There is no ladder to success in business, no brass ring at the end. While companies are making billions of dollars, spending more and more on streaming, writers are making less and less. This is baseless. It is unsustainable.

What are your top priorities in negotiations?

Good man: Compensation is reduced across our membership — feature writers, comedy/variety writers, episodic writers, top to bottom. So our priority is to address compensation for all those people in this new model that companies have decided is the model they’re going to go with. It’s not one or two issues. This is how writers in every field of business make a living.

Studios are laying off workers and cutting costs. Does this make it harder for you to meet your salary increase goals?

Keyser: There is no doubt that they are looking for a better bottom line. They look for profits wherever they can find them. They’d like to find those profits by reducing the amount of money they pay writers, but at some point that’s not okay. There’s never a good time, right? The studios never say, “Oh, thank God you came this year, because this year we can afford it.” This never happens.

They continue to spend huge amounts of money on the stuff we write first and then make: $19 billion they plan to spend on streaming this year. So they spend a lot of money. They spend it because they know there will be many winners in the global streaming business that will make the companies fabulously rich.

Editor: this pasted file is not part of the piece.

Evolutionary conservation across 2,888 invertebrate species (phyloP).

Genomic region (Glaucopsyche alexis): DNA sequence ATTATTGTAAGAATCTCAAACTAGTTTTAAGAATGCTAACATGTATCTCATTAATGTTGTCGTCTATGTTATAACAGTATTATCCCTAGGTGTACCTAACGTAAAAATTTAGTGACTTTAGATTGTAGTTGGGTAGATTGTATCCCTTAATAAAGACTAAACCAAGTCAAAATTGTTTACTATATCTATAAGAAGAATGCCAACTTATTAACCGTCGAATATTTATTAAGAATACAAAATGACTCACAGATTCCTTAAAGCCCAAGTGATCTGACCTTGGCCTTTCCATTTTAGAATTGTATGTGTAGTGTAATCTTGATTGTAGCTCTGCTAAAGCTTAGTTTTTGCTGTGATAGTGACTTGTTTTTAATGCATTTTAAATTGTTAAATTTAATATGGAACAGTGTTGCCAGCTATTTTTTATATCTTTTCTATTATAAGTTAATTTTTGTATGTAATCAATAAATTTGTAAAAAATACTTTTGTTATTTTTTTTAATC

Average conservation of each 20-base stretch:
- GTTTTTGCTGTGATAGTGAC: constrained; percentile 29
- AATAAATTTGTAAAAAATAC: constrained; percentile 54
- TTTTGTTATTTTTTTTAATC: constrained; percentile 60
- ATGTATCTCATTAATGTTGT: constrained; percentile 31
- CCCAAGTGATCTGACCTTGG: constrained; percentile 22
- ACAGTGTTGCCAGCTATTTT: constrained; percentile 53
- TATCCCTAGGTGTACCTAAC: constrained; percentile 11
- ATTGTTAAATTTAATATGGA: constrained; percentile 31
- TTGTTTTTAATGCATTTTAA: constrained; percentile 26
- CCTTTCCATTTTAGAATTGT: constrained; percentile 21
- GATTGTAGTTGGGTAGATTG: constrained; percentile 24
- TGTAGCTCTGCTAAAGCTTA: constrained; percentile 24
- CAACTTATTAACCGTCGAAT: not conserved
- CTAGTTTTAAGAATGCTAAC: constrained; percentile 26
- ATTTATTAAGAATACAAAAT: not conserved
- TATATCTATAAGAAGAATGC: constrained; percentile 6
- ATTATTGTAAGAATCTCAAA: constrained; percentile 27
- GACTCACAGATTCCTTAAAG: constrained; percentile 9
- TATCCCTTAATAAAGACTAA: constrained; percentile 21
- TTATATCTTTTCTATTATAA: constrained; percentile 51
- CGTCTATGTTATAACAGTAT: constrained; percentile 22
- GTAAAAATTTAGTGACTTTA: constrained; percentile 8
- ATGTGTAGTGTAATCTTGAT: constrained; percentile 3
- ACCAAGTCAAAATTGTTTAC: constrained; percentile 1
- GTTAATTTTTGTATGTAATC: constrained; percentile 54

There is a disconnect there and we need to end that disconnect. Authors are just as valuable as they were before the streaming model and should be paid that way.

Stutzman: We look at the industry for a very long time and see how prosperous and profitable it has been. The content created by the writers and others in this city has tremendous value. Companies have monetized it to great success worldwide and will continue to do so. It is not the authors’ responsibility to pay for the poor decision-making of companies that decide to pursue expensive mergers or take on large amounts of debt. These are short-term things that will change, and we need to negotiate a contract that will live for decades.

If you raise wages, could it mean less work for writers?